Football: Owen steals Shearer's limelight

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THE LAST time Alan Shearer was in Stockholm he narrowly avoided being the fall guy in Graham Taylor's most infamous substitution. With England losing 2-1 to Sweden and about to miss out on a place in the semi-finals of the 1992 European Championships, Shearer was told to warm up only for Alan Smith to be sent on instead. Off came Gary Lineker, still a goal short of Bobby Charlton's England record.

England lost, neither Lineker nor Smith played for England again and Taylor's relationships with press and public were irretrievably damaged. Shearer went on to be Lineker's successor as captain and centre-forward.

Six years on England and are again searching for their first win in Stockholm since 1937, again in a European Championship tie, again with the manager and captain under pressure. While Glenn Hoddle needs a result to damn the growing criticism of his manner and methods Shearer needs a goal, or at least a dynamic performance, to silence the whispers about his place.

His captaincy is challenged by Tony Adams' assertion that he should be skipper. His role as goalscoring totem is under threat from the emergence of Michael Owen. While Shearer's place is not in doubt as yet - and unlike Lineker he has the support of his coach - the time is coming when Owen may be regarded as the leading striker.

Since returning from injury in January he has had a poor return for Newcastle and scored once from open play in his last five England games. Shearer's World Cup performances were disappointing given his previous high standards and, in difficult circumstances, he has not started the season well at Newcastle. Sweden, where no English forward has scored since the war, does not appear the best place to stage a revival.

Yet there remains, most of the time, a calm certainty about Shearer and as he looked forward to tomorrow's first qualifying match, he generally appeared at ease with himself and his "rivals".

Of Adams, whose comments came in his recently serialised book, he said: "I haven't spoken to him about it but he would say that because he is Tony Adams and you make sure you look after your own interests. Glenn Hoddle has chosen me for his reasons and that's as far as it goes."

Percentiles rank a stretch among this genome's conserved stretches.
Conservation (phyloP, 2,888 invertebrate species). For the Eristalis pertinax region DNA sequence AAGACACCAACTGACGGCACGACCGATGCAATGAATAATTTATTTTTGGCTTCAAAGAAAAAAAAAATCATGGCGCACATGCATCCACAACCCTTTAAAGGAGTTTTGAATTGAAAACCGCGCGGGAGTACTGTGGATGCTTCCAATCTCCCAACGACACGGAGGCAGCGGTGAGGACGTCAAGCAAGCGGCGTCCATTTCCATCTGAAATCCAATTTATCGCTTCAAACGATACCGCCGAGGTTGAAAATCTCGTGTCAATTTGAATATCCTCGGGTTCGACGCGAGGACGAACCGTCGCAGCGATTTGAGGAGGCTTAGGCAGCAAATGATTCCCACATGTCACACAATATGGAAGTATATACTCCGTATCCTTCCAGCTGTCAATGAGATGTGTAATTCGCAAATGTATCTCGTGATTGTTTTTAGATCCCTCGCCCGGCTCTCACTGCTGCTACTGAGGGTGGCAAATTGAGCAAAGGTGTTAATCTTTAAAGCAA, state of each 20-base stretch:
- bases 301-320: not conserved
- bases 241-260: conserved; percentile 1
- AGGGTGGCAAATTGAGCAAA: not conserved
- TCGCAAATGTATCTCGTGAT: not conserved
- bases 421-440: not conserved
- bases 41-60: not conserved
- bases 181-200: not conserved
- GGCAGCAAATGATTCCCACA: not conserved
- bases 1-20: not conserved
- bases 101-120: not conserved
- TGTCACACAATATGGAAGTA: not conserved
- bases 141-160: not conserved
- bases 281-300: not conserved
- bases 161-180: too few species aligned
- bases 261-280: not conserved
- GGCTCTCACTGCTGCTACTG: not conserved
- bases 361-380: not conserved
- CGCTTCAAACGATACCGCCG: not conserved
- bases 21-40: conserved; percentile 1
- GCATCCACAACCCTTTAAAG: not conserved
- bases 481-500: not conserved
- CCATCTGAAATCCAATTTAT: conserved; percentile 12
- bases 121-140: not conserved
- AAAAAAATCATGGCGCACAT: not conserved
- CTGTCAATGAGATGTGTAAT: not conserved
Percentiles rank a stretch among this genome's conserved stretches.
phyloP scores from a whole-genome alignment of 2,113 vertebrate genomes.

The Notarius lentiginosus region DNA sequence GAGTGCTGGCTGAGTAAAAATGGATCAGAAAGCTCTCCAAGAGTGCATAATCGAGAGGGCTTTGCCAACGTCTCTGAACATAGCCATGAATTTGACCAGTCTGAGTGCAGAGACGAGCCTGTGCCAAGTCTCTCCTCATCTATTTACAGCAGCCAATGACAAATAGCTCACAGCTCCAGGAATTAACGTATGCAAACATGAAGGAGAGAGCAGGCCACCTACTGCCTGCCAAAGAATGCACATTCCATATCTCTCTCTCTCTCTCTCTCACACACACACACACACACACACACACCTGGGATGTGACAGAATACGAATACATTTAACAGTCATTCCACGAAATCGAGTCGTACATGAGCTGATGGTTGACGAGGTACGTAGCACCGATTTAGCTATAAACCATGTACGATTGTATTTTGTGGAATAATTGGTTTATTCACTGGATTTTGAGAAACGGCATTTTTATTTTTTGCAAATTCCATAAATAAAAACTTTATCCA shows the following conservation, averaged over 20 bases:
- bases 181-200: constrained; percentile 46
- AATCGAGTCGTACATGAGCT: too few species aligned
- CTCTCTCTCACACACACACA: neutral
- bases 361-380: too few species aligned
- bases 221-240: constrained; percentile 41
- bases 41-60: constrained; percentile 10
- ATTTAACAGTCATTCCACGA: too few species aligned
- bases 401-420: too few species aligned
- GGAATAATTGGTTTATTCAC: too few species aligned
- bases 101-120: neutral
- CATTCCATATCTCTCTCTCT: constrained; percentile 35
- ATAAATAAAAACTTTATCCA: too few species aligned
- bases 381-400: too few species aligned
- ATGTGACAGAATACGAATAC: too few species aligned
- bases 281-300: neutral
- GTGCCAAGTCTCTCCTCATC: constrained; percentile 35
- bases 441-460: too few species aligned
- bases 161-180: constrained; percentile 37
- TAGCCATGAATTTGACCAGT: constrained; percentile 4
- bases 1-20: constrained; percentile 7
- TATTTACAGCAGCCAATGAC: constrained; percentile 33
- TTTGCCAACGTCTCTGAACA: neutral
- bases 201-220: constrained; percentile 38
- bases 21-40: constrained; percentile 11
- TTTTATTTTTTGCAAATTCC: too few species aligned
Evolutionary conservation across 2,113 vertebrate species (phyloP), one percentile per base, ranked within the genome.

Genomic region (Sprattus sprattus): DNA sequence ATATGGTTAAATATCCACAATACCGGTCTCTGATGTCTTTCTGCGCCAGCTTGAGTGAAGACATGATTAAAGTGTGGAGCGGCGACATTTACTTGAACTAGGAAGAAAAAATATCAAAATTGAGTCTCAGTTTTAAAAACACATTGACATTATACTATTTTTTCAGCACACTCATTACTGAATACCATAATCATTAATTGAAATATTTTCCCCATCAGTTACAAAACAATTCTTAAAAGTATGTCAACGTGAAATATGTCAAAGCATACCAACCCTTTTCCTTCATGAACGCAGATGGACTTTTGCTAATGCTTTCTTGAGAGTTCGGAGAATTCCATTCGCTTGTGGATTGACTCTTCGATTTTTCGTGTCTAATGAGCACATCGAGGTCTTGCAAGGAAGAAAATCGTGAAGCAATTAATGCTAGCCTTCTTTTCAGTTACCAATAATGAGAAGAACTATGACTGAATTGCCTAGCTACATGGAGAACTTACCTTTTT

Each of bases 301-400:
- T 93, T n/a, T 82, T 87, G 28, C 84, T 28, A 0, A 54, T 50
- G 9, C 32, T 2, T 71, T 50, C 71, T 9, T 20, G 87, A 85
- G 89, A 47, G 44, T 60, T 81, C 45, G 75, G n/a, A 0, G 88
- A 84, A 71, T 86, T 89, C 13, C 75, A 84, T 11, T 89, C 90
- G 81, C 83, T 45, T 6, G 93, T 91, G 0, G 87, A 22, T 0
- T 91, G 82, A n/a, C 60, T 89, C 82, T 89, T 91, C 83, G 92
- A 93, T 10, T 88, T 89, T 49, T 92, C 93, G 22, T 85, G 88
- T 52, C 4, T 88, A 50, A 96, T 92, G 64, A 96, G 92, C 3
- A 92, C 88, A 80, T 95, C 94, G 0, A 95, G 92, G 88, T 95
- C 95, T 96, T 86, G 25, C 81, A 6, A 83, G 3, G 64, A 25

Adams and Shearer are not close but there is a deep professional respect. Shearer is clearly unhappy with this week's focus though and he added: "There been enough rubbish written and said this week but the only important thing is the match. I've no problem with people doing books but it's a shame we're so close to it and this is dominating the build-up." He realised, though, that "without the game the serialisation would not have come out this week".

Shearer is more forthcoming on the subject of Owen in whom, he said, (when pressed, Shearer is rarely boastful) he saw "something of myself in the way he handles things on and off the pitch.

"He's under more pressure than most 18-year-olds will ever be and has handled it. He hasn't changed from the day he came in. He's a very confident lad, he gives and takes his fair share of stick like everyone."

Last night he saw at close hand just how much pressure Owen is under. Attending a joint press conference for the benefit of the Swedish media Shearer was lost in the crush as Owen was surrounded by a pressing battery of cameramen and television crews.

Shearer was virtually ignored and, perhaps understandably, slightly chippy when a rare question came his way. Earlier he had added of Owen: "He is a very exciting player with a great future ahead of him. If there's one thing defenders don't like it's movement and pace and he has both. He presents a dilemma for defenders. Do they sit deep and cut his pace off which creates space in midfield for us? Or do they play up the pitch, try and play him offside, and leave space for him to run into? The important thing is he wants to learn and wants to listen."

Shearer has passed on a few tips to Owen though he is not convinced he needs much help. he recalled: "He said to me when we were taking the penalties against Argentina 'what shall I do?' I just said, 'do what you normally do: put it in the back of the net'. And he did. I was always confident he would score."

Shearer got over his World Cup disappointment with some R & R in Barbados on a family holiday. "I was disappointed but also relieved it was all over because of the pressure involved. It was difficult to take it home because I have two little girls. They want to hold you and you can't be running around being miserable. They don't understand and I don't want them to."